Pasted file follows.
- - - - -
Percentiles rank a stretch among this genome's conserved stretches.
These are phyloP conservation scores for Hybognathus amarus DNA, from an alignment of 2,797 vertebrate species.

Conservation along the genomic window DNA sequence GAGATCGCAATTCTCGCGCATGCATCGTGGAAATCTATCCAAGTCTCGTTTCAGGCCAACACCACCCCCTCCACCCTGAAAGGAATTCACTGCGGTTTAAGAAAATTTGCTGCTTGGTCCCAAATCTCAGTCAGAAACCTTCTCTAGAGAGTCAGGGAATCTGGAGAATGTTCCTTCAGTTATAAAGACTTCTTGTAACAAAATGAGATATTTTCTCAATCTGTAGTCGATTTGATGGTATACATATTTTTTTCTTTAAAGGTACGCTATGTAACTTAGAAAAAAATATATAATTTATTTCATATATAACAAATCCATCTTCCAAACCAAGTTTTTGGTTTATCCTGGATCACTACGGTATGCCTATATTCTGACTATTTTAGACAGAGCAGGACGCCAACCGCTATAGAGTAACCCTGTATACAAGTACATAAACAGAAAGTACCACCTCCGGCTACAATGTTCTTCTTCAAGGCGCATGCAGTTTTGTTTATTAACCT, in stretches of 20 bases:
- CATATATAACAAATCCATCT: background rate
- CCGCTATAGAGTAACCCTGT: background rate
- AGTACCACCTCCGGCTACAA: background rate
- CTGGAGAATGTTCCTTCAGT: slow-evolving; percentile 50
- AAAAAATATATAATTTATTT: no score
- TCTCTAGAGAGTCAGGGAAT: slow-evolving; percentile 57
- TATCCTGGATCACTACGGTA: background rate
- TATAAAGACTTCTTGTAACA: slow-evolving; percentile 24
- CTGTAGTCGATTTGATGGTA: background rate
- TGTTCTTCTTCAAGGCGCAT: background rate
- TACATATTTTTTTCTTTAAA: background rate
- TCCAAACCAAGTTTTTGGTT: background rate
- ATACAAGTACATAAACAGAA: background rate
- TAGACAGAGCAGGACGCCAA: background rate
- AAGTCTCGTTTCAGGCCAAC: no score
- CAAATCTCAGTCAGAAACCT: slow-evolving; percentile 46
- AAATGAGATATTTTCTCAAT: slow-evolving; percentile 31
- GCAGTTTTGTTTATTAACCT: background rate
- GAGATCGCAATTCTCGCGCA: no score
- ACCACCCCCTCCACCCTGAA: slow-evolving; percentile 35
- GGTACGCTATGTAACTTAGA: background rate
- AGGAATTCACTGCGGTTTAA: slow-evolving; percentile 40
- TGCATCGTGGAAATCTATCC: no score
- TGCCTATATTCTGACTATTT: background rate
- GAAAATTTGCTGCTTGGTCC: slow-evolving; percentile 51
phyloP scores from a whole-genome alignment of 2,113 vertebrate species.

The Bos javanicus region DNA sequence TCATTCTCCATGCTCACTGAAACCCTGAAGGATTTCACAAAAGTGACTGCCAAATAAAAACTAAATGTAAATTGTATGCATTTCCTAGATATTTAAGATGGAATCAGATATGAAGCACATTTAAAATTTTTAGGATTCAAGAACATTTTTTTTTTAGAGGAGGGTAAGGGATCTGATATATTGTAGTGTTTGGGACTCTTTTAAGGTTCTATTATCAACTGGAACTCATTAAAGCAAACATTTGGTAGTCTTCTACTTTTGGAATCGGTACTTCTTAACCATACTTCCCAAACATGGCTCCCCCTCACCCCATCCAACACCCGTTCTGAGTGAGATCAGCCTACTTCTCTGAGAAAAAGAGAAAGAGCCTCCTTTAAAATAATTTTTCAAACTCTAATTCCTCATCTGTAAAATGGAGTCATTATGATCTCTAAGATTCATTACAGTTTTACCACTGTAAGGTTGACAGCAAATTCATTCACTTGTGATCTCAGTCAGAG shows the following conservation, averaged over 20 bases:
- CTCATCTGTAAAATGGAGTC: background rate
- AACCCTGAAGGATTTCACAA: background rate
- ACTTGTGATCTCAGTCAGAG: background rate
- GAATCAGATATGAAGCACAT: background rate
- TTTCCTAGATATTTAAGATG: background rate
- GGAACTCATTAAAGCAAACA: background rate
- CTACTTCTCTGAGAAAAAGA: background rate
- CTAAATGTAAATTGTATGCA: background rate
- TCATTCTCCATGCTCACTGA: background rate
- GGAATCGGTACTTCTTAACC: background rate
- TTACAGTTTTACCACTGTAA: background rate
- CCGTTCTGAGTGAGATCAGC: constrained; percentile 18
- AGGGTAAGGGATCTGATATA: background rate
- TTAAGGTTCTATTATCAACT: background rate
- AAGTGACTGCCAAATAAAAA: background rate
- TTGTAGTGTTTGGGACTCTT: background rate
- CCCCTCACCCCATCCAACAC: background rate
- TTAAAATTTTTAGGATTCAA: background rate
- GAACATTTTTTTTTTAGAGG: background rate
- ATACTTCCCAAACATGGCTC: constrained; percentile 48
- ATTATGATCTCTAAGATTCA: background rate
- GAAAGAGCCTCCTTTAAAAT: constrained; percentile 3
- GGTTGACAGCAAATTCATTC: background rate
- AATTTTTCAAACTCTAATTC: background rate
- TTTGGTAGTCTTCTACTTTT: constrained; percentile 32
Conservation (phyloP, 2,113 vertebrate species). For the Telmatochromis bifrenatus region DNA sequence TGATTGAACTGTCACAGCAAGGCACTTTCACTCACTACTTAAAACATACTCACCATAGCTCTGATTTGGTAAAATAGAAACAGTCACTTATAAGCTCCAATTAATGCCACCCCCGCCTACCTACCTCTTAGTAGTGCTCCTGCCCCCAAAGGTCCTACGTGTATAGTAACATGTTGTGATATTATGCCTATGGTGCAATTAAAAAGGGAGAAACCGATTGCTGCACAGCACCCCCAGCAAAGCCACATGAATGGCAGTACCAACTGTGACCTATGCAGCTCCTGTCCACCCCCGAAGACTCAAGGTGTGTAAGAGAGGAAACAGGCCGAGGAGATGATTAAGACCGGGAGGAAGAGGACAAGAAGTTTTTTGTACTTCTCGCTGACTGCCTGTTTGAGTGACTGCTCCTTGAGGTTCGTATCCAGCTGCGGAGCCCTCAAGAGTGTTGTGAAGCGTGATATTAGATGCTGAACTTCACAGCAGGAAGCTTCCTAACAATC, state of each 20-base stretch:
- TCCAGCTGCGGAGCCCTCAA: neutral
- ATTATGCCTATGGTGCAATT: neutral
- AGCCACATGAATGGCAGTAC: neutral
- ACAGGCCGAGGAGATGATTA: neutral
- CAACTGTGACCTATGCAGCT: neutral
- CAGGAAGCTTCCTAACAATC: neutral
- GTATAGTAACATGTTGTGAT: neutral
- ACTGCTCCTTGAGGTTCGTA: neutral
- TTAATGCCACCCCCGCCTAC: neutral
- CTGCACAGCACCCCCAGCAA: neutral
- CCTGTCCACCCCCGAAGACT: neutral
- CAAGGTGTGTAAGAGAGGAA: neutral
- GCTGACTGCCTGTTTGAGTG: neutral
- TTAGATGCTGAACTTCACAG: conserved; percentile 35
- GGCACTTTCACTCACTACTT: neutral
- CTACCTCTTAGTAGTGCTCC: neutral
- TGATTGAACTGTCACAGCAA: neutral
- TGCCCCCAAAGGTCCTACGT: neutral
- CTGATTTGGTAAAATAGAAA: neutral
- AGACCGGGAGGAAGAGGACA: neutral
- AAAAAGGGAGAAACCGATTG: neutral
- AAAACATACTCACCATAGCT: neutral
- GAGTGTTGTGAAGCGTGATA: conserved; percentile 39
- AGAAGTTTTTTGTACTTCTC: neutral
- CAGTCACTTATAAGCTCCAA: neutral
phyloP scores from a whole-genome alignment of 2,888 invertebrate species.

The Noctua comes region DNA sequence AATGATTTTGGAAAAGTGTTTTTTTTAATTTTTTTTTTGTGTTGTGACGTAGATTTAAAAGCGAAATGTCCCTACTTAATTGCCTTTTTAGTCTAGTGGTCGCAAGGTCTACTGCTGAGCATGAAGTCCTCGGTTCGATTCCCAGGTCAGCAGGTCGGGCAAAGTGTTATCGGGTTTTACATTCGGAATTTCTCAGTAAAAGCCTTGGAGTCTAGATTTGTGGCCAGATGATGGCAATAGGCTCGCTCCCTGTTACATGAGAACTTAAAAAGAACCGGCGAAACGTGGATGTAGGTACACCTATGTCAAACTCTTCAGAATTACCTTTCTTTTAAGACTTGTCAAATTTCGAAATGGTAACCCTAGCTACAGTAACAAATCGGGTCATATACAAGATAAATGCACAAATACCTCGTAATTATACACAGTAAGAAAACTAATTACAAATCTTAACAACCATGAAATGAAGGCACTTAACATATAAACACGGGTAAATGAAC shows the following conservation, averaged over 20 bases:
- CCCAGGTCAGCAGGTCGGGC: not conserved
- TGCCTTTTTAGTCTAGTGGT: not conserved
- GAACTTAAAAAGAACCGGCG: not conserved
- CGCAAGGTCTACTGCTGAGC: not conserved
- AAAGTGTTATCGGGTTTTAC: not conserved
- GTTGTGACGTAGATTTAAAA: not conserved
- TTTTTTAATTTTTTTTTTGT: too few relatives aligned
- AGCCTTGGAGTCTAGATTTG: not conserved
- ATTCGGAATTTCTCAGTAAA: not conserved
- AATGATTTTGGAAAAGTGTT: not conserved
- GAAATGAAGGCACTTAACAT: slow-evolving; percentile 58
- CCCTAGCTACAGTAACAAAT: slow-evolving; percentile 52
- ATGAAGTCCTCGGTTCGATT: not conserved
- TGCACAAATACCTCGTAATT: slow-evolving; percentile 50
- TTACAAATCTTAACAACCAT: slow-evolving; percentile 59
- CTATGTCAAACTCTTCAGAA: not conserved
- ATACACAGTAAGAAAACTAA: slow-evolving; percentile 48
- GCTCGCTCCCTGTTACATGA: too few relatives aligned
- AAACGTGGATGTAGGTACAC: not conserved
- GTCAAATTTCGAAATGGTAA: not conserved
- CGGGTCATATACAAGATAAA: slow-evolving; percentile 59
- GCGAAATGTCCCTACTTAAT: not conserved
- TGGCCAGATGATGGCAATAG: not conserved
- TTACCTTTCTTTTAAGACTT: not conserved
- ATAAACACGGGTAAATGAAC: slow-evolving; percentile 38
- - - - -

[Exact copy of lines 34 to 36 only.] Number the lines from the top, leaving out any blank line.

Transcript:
- GAATCAGATATGAAGCACAT: background rate
- TTTCCTAGATATTTAAGATG: background rate
- GGAACTCATTAAAGCAAACA: background rate